I’ve spent much of the last seven years studying communications, and four years ago I was one of the many, many young folks swept up and into the Obama Campaign (granted I started working on the campaign and making treks up to New Hampshire starting that August). I was an intern, and basically staff member working with the New Media team more hours a week than I can remember, commuting to and from Manchester from Boston (or Brookline more specifically).
I spent the New Hampshire primary day canvassing around Manchester making sure people were voting, no matter who it was for, and waited that evening in a large gymnasium for an Obama speech (and fingers crossed, a WIN). As the hours drew on, we realized we hadn’t won, and the months I spent working on the campaign made me put my head in my hands and almost cry (I’m not kidding folks for those involved with campaigns you emotionally and physically become like both a new parent and the baby they’re caring for all at once..) Politics on the ground is hard work (my long lost colleagues from that work traveled state to state, and now find themselves comfortably situated in the White House, government departments, etc…and here I am continuing in the non-profit sector). I must hand it to those folks who have spent the time hitting the pavement in Iowa and New Hampshire.
But back to my story….In my flurry of disheartenment, out rang the words “Yes We Can” as Obama spoke to that auditorium. It wasn’t a “Well We Almost Did” or “No We Didn’t, but we will” and it certainly didn’t put emphasis on the “I”, but a simple “Yes We Can” – a line so short it was made for newspaper headlines, and the words suggesting not the typical themes within American political rhetoric of competition or individualism, but rather collectivity that included not just the candidate, but his network, and perhaps the rest of the country. So although Hillary and McCain made the front pages that day in photos, Obama’s “Yes We Can” made the front page as well, or most certainly was implemented into headlines on A1, rather than A10. It was direct and to the point, and the elections rolled on for the months ahead. Although the Republicans see a front runner in Romney, its not only what the candidates do from here on out, but what they say from here on out and like all other political communications, how one simple phrase or sentence can change everything.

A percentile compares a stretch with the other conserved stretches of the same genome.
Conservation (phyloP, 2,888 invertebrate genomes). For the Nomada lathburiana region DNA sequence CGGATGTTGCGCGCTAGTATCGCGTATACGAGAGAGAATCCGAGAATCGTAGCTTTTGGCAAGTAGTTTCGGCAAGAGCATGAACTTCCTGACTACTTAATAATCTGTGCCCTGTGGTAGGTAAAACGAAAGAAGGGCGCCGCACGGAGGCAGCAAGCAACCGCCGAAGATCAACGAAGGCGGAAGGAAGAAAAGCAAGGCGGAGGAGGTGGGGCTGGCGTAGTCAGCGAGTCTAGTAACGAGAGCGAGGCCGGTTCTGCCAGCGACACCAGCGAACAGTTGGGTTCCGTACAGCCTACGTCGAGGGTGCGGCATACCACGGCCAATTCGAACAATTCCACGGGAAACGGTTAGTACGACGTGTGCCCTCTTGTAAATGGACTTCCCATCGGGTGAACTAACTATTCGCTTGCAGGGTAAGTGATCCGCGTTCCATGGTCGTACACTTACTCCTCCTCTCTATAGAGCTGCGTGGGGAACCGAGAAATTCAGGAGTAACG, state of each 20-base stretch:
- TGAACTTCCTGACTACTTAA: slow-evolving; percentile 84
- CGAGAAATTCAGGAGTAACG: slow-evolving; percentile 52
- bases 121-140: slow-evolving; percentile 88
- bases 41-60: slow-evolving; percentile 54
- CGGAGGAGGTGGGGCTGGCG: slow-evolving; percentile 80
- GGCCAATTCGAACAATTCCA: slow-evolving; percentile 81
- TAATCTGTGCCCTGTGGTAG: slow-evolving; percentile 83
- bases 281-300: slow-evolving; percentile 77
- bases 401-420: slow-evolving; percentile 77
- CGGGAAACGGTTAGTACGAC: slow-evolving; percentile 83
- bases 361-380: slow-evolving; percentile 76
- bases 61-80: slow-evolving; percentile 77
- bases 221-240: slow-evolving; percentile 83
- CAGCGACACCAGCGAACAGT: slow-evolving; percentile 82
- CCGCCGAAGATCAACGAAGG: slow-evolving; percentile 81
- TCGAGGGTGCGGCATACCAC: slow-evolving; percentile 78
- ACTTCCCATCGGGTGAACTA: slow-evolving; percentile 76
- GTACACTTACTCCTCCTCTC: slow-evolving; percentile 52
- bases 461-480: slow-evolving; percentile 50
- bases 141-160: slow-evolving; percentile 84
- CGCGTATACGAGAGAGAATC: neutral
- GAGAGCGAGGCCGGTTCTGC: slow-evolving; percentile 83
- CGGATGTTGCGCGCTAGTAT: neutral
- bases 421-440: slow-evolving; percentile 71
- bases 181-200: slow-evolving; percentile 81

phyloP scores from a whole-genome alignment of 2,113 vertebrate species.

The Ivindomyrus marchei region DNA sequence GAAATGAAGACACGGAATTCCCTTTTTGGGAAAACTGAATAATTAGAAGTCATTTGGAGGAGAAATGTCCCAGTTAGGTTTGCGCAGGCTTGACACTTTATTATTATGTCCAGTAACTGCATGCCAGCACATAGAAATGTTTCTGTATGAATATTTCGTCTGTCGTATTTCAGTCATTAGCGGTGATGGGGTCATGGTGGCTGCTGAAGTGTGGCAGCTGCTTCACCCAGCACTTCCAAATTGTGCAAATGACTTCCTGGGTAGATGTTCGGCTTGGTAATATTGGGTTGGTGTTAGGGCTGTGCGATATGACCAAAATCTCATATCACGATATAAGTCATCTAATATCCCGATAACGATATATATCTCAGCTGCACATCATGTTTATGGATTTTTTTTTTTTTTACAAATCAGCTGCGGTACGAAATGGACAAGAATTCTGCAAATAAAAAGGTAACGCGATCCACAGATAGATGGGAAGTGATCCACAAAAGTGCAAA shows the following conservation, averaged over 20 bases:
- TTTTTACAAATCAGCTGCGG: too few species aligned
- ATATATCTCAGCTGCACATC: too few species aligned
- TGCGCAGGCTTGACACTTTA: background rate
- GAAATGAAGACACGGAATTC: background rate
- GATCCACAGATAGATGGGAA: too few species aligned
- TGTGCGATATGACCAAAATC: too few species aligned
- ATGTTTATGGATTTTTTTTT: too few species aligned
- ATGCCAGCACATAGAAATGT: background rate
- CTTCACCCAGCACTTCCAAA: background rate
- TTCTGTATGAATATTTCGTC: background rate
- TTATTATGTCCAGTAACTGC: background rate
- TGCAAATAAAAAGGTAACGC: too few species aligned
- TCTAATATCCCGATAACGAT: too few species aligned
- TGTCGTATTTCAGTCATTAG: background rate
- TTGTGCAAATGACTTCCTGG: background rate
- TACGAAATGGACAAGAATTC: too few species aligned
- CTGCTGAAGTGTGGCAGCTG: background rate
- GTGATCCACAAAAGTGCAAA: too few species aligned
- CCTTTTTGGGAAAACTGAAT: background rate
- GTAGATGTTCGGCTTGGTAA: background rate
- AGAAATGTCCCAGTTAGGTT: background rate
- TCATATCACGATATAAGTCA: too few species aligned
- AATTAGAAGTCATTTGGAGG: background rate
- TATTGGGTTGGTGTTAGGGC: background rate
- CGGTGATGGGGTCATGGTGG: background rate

Can anyone remember Hilliary’s speech? I know I was a bit biased in this, but I certainly can’t.